Earlier this year, I wrote a cover story about my own grandfather, Joe Peirone. It was our family’s story and the story of Peirone Produce, but it seemed to take on a universal quality a lot of people could relate to.

The Peirone family story (pronounced “Purr-ohn”) definitely lives on in these pages, as without our grandparents’ example — and startup loan — my brother Jer and I never would have been able to create The Inlander. We learned from their hard work, perseverance and simple desire to do your part for the greater good. Those are lessons that resonate for all of us today.

As the Inland Northwest grew from outpost to metro area, a lot of things had to get done — starting out in the Great Depression, Joe Peirone tackled the task of getting fresh produce to people’s tables, but countless others did their part, and it all added up to the amazing quality of life we all enjoy today.

Or that we all should be able to enjoy.

Yes, there is a lot of need out there. Every year, our Philanthropy Issue celebrates those organizations and individuals who answer the call. We have an amazing class of people here who give of themselves every day for the betterment of the community — in health care, the arts, working with kids, the poor … The list goes on.

The Peirone Prize, founded by Jeanne Peirone McGregor and Jim Peirone to honor their parents, is our family’s way of saying thanks to some of those people.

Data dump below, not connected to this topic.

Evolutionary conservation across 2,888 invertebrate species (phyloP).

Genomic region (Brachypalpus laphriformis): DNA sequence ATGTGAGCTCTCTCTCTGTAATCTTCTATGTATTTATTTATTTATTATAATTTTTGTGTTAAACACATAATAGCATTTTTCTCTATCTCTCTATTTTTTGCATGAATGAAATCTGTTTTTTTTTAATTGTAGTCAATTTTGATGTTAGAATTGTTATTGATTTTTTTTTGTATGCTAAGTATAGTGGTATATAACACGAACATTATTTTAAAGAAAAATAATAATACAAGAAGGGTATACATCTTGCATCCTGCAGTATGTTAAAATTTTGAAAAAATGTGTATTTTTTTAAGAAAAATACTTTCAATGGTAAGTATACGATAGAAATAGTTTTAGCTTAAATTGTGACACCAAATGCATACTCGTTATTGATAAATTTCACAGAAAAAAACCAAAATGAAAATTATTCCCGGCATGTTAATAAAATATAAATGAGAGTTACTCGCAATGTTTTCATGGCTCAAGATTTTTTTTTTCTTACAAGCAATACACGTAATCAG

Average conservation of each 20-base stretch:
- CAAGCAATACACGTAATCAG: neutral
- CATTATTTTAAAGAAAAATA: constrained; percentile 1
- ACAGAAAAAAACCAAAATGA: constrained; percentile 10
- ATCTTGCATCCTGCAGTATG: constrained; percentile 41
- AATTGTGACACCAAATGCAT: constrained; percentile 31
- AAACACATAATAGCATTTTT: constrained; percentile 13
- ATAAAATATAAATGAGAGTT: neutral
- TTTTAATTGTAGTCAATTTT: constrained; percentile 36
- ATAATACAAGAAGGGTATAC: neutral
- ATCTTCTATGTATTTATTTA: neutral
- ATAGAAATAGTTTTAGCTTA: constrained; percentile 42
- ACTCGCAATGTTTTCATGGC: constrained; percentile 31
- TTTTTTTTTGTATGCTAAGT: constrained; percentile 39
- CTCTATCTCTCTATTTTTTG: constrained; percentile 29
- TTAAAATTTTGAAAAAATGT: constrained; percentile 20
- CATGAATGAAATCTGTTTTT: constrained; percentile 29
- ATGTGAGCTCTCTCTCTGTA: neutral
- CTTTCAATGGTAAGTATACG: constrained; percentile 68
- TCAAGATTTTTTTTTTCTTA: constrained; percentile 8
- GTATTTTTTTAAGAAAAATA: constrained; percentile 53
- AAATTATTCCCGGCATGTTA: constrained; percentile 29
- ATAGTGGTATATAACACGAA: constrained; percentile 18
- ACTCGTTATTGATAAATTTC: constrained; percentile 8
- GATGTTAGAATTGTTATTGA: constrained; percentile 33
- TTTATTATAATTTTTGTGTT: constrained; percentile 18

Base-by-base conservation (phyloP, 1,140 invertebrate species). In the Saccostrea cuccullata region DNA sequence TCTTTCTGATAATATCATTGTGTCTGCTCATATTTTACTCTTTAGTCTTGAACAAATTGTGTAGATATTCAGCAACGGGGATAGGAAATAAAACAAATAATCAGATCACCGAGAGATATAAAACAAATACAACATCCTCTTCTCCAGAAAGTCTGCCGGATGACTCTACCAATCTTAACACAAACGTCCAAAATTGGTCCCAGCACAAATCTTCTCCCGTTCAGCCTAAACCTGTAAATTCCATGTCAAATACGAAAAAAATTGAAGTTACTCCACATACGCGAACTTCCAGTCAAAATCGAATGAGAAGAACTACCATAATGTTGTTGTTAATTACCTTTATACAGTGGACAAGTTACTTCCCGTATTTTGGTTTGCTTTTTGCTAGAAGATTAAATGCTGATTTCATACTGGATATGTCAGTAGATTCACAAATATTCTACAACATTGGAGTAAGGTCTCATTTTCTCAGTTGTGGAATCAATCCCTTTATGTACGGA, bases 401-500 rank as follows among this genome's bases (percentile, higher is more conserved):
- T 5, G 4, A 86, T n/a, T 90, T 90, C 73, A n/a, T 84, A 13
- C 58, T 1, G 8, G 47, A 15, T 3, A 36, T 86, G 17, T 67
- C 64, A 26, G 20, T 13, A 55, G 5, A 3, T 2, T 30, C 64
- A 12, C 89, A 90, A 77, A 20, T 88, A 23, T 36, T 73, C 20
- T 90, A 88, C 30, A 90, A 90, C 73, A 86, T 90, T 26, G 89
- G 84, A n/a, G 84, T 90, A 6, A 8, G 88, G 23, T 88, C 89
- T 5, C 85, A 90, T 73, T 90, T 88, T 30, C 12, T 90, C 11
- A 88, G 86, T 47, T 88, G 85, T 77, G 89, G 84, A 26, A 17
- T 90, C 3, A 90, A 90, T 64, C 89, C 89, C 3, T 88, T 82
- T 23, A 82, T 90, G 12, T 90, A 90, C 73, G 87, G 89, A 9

Our criteria for the prize is that you be making a difference here at a relatively young age (40-ish and younger). There are lots of deserving people of all ages, but we wanted to particularly encourage young people who are choosing a life of service, when that may not always be the most lucrative choice.

We accepted nominations from local leaders in the nonprofit world and came up with 48 great candidates. Philanthropy Editor Leah Sottile, Managing Editor Jacob Fries and I narrowed the batch to 15, and finally settled on our three winners, who you will meet in these pages.

In coming years, as our Peirone Prize endowment grows, we’d like to add more winners or increase the size of the cash prize. This year, each winner will receive $500.

But we want you all to think beyond these three winners, deserving as they are. We need to thank and encourage all those members of our community who give either full- or part-time. We can’t live without them.

So next time you see that neighbor who volunteers at Vanessa Behan, or that cousin who gives to the Shriners Hospital, thank them. Then figure out a way to help them succeed.

That way, we’re all doing our part to make this a great place — just like Joe and Alice Peirone and so many more of our ancestors did before us.

Send your Peirone Prize 2011 nominees or thoughts on this Give Guide section to [email protected].

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About The Author

Ted S. McGregor Jr.

Ted S. McGregor, Jr. grew up in Spokane and attended Gonzaga Prep high school and the University of the Washington. While studying for his Master's in journalism at the University of Missouri, he completed a professional project on starting a weekly newspaper in Spokane. In 1993, he turned that project into reality...